The best set up is two mains-powered devices every 40 feet of the same protocol and on the same network as the sensors you are trying to reach. (If all devices are zwave plus, you can make it every 50 to 60 feet).
Zwave allows for a maximum of 4 hops from the hub, though, so if that’s not enough, you’ll need to use zigbee. Shorter hops, but you’re allowed 15 of them.
The devices for repeaters are usually pocket sockets, plug-in sensors, light switches, in wall relays, or in some cases lightbulbs.
Battery operated devices do not repeat.
However, a lot of people don’t want to spend the money for two repeaters in each zone, so they just go with one. There’s nothing wrong with that, it’s just that with two the network tends to be more effucient because every device has at least two choices.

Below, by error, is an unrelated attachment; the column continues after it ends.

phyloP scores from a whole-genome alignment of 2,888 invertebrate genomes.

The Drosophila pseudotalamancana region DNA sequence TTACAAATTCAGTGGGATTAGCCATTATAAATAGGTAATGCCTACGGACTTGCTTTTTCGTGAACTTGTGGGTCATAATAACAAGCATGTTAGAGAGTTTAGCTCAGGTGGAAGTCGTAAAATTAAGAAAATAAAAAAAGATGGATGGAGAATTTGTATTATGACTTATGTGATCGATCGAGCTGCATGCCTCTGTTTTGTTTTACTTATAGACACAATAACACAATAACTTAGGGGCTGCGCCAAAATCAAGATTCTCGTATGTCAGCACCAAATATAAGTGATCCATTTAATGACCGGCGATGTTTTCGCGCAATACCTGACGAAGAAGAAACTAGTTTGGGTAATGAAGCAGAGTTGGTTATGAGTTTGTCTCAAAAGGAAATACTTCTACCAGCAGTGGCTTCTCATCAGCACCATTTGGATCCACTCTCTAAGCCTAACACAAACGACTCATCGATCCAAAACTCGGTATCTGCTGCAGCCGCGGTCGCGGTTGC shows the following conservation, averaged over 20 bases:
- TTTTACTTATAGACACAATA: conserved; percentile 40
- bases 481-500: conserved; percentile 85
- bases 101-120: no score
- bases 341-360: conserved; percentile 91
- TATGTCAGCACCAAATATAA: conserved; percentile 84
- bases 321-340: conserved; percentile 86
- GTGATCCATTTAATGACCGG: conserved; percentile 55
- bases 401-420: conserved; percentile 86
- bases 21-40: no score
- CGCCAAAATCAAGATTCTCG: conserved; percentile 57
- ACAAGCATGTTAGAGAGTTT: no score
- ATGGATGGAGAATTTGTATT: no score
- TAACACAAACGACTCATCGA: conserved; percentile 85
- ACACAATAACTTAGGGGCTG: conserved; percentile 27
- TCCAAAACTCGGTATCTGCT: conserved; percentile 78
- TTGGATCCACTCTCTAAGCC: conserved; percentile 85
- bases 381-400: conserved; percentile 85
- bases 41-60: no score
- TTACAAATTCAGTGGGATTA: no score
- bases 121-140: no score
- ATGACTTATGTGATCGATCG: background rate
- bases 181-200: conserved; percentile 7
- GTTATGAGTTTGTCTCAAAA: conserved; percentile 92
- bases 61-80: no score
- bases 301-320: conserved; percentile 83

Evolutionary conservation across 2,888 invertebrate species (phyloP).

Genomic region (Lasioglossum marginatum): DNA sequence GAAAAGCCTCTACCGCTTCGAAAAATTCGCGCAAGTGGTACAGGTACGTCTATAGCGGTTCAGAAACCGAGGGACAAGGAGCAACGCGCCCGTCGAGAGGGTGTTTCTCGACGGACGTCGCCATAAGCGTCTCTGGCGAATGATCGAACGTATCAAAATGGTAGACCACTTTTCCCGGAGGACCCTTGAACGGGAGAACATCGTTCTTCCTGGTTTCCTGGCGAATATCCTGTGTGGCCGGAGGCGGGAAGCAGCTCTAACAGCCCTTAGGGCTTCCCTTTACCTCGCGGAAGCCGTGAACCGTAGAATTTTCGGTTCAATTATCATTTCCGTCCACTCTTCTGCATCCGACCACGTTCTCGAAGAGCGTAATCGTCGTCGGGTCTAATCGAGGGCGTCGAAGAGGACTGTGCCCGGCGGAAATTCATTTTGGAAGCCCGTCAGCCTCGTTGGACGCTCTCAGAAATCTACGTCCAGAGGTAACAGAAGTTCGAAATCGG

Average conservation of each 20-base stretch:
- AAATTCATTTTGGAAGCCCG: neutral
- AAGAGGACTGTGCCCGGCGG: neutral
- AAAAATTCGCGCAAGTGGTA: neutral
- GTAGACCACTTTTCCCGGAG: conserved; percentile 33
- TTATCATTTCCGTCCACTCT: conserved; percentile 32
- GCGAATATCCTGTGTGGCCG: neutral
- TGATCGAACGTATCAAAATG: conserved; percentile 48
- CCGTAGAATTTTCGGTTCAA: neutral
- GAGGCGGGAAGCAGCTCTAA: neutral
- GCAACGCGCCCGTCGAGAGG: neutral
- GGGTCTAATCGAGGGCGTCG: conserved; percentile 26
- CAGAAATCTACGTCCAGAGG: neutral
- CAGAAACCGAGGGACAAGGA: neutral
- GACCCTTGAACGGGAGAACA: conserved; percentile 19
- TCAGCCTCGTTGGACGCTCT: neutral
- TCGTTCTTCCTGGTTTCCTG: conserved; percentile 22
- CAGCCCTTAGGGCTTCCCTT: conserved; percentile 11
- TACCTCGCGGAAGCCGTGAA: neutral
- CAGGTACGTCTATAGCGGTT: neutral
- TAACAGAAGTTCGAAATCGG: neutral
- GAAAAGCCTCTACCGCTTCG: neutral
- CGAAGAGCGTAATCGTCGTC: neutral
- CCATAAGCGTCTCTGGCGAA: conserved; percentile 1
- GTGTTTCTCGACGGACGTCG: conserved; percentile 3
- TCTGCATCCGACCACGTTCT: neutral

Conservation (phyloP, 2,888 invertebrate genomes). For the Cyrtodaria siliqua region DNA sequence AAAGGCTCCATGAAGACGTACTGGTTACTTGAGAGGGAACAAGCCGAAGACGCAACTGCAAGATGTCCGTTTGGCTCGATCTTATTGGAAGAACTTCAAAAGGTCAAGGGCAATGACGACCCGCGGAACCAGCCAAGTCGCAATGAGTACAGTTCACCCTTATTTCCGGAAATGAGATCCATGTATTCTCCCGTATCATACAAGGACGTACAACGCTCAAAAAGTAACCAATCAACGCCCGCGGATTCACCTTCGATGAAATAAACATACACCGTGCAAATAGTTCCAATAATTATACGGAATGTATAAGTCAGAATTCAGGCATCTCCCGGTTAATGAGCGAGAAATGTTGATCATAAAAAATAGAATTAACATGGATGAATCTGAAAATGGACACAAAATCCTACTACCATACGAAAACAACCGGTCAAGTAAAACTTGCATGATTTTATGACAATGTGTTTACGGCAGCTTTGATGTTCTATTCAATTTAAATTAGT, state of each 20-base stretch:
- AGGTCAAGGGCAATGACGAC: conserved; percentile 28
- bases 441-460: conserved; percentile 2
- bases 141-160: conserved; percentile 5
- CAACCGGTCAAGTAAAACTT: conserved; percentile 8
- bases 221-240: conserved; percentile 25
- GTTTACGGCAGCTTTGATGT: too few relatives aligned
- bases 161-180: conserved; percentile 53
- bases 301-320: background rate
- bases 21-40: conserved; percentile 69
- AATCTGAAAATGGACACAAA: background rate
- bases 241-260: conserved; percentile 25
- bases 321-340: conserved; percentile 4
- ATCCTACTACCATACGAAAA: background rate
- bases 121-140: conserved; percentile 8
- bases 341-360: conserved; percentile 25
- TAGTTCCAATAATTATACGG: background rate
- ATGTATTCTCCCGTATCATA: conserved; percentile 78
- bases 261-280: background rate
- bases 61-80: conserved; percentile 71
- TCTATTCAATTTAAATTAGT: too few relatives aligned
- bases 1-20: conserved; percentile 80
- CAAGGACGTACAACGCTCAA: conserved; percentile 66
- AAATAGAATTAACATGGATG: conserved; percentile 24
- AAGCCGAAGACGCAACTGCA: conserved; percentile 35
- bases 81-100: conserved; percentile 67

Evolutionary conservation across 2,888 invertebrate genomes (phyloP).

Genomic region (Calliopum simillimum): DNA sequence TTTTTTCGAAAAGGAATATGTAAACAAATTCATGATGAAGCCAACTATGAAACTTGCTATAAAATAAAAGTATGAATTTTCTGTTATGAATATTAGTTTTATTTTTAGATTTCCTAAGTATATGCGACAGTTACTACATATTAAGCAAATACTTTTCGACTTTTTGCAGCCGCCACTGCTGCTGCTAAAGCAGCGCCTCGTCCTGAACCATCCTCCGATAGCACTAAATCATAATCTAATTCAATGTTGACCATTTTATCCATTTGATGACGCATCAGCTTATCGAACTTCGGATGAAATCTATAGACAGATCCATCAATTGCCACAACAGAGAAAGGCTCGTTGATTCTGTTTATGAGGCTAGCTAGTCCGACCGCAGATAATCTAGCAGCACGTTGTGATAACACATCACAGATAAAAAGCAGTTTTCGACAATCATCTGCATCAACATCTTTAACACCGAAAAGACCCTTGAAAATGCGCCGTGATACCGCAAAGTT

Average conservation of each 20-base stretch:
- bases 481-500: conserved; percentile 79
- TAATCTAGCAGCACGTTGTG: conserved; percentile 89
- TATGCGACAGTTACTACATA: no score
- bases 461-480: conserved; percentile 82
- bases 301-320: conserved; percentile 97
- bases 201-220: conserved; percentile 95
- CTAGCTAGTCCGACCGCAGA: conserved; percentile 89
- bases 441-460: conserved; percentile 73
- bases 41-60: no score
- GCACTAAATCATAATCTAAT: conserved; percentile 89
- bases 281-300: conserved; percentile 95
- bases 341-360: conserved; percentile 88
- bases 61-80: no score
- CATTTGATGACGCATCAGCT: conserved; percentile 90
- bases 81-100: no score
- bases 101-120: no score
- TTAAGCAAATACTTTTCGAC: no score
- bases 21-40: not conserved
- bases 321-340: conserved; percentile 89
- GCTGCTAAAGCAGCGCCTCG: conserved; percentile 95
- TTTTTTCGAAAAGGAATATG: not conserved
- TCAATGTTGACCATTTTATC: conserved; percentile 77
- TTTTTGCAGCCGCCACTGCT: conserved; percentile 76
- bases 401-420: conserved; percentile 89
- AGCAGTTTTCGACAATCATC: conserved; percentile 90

The hub itself counts as a repeater for both zwave and Zigbee.
Personally, I like to test range using pocket sockets because they’re so easy to move around. And you can often get them for 20 or $30. Then after I figure out where I need repeaters (which can vary depending on architectural issues like water pipes in the walls, cement, drywall, even some kinds of wallpaper) I can then decide if I want to use wire devices like wall switches or relays.
But it just depends on your specific layout. If you know you’re going to want a smart switch in a particular place, you might as well install it and let it be one of the repeaters for that protocol.